Re: Refractometer -v- Hydrometer
Very good point Jp,
Hydrometers do not work well in a mash/must/wash with a high solid content. This is a real problem in the wine making world as well as the grain mashing world. Basically if your mash/must/wort/wash (with molassas) contains solids - its tough to get a good SG reading on your hydrometer. Unless you either have a good filtering mechanism (l have used Melita #2 coffee filters to get solids out with some success) or some type of centrifuge to get the solids out (see below), its hard to get an acurate reading. While a refractometer works well, it is expensive and from experience, if you use your taste buds regarding sweetness in the fermentation and measure your sugars/grains mixture right - it might save alot of work and money...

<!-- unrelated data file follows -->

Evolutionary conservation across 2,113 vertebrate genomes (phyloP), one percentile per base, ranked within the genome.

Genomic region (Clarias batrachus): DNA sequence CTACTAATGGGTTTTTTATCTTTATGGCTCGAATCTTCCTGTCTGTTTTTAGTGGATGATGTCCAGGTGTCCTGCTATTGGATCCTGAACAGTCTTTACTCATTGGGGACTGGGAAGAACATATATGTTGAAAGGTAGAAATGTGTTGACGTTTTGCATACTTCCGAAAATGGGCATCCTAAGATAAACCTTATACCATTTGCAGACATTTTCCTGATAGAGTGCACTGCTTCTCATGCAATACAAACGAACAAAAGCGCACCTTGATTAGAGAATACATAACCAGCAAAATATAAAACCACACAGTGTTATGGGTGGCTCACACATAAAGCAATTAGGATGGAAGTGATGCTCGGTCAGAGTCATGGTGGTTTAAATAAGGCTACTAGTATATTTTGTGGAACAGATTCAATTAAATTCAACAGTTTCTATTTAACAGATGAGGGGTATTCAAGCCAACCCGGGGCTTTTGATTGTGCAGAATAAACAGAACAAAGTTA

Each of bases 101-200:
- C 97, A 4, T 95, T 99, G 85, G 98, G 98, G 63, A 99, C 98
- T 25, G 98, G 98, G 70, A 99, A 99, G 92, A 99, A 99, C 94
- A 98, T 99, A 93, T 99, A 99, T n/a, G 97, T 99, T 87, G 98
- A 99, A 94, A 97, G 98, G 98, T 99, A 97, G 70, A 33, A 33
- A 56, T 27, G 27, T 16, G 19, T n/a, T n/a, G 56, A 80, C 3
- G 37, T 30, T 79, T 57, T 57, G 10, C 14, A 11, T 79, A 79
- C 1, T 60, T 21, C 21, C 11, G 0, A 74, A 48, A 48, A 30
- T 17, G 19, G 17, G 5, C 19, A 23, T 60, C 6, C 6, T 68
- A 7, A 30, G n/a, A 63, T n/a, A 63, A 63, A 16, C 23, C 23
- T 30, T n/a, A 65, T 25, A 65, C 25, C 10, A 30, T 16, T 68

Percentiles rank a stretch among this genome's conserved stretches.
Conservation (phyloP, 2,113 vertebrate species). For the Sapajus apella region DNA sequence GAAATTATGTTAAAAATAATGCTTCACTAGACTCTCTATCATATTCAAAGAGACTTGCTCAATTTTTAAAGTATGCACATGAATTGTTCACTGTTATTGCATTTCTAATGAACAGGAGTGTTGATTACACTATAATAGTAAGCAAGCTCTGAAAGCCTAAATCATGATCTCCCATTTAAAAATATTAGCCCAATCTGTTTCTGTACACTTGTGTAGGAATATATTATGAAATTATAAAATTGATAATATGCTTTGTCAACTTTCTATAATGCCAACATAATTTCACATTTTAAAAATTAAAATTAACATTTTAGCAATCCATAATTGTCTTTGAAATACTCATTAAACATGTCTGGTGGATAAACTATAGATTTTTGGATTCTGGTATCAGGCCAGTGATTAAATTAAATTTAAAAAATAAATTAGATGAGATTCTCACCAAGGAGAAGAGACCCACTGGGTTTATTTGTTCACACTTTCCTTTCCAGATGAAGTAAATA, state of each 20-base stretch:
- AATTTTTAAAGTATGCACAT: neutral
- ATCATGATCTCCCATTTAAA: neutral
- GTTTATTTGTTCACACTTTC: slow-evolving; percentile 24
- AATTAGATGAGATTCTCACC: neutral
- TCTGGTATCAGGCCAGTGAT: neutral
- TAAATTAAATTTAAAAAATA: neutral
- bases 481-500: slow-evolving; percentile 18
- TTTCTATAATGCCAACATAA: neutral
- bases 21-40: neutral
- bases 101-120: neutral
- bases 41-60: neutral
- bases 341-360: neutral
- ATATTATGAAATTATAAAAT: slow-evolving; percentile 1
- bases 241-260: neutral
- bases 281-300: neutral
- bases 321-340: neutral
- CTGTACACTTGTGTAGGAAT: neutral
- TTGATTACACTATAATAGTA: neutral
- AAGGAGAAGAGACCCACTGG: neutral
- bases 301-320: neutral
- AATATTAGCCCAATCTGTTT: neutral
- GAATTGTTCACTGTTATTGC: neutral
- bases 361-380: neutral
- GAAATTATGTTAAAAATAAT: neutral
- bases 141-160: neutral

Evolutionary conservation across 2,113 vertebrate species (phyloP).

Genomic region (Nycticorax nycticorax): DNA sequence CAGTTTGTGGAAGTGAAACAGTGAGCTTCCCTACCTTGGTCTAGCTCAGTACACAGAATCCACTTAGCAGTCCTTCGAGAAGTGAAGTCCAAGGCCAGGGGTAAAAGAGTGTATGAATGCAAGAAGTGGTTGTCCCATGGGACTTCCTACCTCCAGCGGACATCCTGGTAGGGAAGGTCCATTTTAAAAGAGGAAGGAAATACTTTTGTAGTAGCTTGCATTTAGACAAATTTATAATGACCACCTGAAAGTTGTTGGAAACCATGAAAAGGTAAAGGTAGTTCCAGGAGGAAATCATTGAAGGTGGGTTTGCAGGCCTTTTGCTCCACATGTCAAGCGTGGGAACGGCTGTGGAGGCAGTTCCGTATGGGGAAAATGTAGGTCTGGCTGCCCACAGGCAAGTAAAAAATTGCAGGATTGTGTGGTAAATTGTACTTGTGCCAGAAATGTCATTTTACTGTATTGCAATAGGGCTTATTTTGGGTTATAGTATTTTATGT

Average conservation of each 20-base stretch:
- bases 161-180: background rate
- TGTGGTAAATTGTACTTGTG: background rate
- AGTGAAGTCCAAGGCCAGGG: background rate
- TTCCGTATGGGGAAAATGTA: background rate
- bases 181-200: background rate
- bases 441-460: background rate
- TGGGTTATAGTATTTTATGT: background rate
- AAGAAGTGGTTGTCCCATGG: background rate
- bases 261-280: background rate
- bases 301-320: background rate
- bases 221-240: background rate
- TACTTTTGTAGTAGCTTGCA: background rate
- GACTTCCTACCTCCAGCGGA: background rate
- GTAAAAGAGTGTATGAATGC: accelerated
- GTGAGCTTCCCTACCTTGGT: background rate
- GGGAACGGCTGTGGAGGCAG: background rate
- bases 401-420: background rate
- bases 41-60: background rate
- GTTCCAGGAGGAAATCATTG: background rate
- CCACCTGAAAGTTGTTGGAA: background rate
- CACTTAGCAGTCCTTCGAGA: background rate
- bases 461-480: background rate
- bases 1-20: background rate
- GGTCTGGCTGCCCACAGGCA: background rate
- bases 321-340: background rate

Vino es Veritas,
Jim aka Waldo.
A centrifuge is a piece of equipment, generally driven by a motor, that puts an object in rotation around a fixed axis, applying a force perpendicular to the axis. The centrifuge works using the sedimentation principle, where the centripetal acceleration is used to evenly distribute substances (usually present in a solution for small scale applications) of greater and lesser density. There are many different kinds of centrifuges, including those for very specialised purposes. It can be used for viable counts, when shaking the culture e.g. yeast, out of suspension.
--- In firstname.lastname@example.org, "jp_koning" <info21@...> wrote:
> Hi Eddie.
> I use a cheap optical handheld refractometer which costed about 50 box.
> The benefit is that I need only one drop which I can easily take out of
> the mash.
> My allgrain mashes of rye, cornmeal and barlymalt are mostly very thick
> and sticky and I found it difficult to filter enough (100cc) of clear
> liquid out of the slurry to get my hydrometer floating.
> At first I checked the result whith my hydrometer for comparing, but I
> found I can trust on my Refractometer readings and don't use the hydro
> Gr, Ko.